Factors influencing seasonal absconding in colonies of the African honey bee,Apis mellifera scutellata
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- Schneider, S.S. & McNally, L.C. Ins. Soc (1992) 39: 403. doi:10.1007/BF01240624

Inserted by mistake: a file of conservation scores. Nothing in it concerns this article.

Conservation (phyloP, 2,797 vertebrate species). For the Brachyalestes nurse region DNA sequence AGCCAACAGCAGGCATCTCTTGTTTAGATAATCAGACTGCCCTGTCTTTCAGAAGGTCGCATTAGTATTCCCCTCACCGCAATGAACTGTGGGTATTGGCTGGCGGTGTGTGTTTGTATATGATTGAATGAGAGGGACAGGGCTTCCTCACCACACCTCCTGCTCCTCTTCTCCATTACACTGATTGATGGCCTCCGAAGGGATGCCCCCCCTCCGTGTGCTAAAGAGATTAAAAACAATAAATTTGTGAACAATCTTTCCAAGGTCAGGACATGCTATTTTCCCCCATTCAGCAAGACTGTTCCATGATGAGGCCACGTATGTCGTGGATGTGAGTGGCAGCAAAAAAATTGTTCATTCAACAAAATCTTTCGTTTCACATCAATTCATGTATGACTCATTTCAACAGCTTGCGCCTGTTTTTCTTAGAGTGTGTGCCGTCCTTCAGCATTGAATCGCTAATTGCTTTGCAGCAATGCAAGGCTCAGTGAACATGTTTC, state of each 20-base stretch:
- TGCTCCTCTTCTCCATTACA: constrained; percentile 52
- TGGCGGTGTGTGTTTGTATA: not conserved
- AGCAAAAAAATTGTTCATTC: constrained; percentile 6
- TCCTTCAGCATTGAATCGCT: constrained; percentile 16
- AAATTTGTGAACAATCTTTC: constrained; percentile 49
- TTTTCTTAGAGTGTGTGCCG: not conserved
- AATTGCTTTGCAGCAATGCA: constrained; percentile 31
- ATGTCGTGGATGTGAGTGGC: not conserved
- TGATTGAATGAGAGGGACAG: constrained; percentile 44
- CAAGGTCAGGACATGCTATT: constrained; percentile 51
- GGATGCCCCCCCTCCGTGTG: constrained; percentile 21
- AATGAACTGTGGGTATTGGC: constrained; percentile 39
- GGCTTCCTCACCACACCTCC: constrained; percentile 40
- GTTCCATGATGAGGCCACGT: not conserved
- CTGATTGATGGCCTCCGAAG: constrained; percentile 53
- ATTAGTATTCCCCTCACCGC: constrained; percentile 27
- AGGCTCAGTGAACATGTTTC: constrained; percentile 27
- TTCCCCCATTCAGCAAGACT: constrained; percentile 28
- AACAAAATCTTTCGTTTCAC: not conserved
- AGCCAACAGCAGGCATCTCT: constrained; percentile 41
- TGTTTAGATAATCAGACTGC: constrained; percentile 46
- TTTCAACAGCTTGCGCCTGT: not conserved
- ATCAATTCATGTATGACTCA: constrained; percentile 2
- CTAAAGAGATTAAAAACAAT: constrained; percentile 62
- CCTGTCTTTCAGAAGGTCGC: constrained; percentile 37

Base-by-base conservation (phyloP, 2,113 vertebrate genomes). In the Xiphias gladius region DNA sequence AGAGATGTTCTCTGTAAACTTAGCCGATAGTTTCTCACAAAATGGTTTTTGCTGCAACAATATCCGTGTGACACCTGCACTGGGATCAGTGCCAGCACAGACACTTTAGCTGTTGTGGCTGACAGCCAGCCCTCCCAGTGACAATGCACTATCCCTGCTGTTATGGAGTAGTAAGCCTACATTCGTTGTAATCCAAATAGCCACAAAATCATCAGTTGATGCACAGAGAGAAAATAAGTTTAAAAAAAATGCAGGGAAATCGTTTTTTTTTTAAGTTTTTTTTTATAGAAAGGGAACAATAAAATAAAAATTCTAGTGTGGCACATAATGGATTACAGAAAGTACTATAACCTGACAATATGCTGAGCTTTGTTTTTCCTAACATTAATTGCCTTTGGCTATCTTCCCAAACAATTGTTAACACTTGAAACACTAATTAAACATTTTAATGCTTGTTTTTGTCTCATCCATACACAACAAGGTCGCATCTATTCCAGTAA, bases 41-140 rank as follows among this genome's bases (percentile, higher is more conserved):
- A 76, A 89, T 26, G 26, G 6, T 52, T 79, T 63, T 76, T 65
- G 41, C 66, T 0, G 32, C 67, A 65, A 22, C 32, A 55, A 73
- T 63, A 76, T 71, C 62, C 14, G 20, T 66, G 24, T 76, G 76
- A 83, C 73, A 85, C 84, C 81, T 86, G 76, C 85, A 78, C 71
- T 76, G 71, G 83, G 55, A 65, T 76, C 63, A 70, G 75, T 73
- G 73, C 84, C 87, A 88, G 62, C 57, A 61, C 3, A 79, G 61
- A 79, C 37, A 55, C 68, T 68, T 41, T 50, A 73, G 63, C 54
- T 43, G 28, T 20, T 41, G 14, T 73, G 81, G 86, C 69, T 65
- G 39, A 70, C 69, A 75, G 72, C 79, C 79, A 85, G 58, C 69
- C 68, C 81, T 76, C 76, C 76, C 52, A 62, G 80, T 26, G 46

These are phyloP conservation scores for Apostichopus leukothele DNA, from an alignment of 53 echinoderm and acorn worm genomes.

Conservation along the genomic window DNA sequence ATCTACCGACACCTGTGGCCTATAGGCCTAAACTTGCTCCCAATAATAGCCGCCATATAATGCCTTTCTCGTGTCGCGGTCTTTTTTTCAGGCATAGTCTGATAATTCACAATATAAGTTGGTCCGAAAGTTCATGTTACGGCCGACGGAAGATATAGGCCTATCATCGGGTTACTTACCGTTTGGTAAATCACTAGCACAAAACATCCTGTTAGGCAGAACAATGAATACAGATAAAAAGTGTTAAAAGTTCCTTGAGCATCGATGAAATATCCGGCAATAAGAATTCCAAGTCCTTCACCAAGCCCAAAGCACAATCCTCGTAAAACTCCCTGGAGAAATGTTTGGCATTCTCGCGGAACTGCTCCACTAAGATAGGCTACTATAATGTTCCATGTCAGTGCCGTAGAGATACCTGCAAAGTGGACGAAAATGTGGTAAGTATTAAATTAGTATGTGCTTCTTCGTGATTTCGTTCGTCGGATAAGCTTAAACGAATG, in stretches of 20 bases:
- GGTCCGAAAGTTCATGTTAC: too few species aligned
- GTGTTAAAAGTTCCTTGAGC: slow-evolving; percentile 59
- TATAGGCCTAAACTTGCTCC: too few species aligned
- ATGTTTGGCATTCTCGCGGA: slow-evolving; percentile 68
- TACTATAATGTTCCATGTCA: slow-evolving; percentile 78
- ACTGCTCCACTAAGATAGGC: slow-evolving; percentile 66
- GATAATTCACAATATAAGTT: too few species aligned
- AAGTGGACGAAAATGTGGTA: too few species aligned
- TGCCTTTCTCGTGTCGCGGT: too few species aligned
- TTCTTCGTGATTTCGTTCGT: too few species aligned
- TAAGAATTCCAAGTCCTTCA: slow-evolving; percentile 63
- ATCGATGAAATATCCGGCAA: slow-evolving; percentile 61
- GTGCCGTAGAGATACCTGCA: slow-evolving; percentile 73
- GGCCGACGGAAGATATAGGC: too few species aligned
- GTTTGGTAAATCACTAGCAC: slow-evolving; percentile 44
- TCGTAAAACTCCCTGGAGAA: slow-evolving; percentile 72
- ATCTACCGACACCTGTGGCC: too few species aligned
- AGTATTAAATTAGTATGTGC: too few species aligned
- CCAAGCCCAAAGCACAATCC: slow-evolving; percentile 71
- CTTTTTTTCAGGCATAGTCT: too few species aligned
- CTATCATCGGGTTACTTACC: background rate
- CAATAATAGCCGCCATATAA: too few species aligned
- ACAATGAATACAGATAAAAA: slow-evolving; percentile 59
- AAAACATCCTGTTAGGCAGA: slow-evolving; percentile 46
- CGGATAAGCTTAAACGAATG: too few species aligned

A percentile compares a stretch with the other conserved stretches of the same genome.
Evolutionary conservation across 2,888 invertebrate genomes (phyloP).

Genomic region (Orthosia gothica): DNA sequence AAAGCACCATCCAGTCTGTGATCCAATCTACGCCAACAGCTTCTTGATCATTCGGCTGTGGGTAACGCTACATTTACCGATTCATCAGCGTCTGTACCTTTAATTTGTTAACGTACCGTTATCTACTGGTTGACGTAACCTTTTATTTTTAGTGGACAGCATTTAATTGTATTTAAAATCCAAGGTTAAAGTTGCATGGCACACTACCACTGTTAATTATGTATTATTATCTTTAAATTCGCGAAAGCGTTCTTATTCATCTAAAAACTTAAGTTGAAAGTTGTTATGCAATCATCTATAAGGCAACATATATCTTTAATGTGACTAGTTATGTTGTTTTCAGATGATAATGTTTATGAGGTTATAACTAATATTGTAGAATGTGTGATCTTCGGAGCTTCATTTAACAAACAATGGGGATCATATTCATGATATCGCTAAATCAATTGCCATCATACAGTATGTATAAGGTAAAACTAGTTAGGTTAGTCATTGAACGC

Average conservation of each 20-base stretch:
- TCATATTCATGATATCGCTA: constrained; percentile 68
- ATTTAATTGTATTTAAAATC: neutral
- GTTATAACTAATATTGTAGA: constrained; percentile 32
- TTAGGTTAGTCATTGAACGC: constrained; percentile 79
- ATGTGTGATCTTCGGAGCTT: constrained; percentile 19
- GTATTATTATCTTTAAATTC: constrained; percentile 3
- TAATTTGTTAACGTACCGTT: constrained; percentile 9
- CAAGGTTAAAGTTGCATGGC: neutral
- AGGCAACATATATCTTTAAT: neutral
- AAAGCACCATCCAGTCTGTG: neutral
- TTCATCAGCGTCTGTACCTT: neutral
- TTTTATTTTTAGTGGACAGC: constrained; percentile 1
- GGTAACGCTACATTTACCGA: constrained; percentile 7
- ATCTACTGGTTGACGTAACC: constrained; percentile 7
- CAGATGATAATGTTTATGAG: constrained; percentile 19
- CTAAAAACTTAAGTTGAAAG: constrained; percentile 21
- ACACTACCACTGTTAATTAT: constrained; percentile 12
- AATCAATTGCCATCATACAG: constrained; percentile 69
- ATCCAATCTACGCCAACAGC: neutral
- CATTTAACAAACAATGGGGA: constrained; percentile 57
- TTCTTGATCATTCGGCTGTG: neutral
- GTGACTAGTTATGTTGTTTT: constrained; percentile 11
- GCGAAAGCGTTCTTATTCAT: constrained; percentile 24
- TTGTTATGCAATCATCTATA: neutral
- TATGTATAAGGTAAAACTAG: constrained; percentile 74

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This study investigated the effects of colony growth and development, food storage, foraging activity and weather on the migration behavior of African honey bees in the Okavango River Delta, Botswana. Four observation colonies were studied during the honey bee migration season (November–May), at which time the availability of blooming species was reduced. Two of the colonies (colonies 1 & 2) migrated during the study period, while the remaining two (colonies 3 & 4) did not. During the 4–6 weeks preceding the onset of migration preparations, colonies 1 & 2 exhibited increasing population sizes, high levels of brood production with low brood mortality, relatively large stores of food, and increasing mass. In contrast, the populations of colonies 3 & 4 did not increase, brood-rearing activity was erratic and lower, brood mortality was higher, food stores became depleted and colony mass declined. Both colonies 3 & 4 ceased rearing brood, and colony 3 died of starvation. Colony foraging activity was examined by monitoring waggle-dance activity 2–3 days each week. For 4–6 weeks before the onset of migration in colonies 1 & 2, daily foraging areas and mean daily foraging distances became increasingly large and variable. Colonies 3 & 4 exhibited foraging patterns similar to those observed for colonies 1 & 2 preceding migration. There was no clear association between 7 weather parameters examined and migration behavior. These data suggest that migration is influenced by an interaction of intra-colony demographics, food reserves and foraging patterns. Migration may be feasible only for those colonies that possess (1) a population of appropriate size and age structure to compensate for the natural attrition of older workers during the emigration process, and (2) sufficient food reserves for long-distance travel and the establishment of a new nest. Changing foraging patterns may reflect a deteriorating foraging environment, which may trigger the onset of migration preparations, provided that colony demographics and food reserves are conducive. Colonies that show decreased brood production, higher brood mortality and reduced food stores may be incapable of migrating, even when experiencing deteriorating foraging conditions. Rather, such colonies may have a greater chance of survival if they attempt to persist in a given area.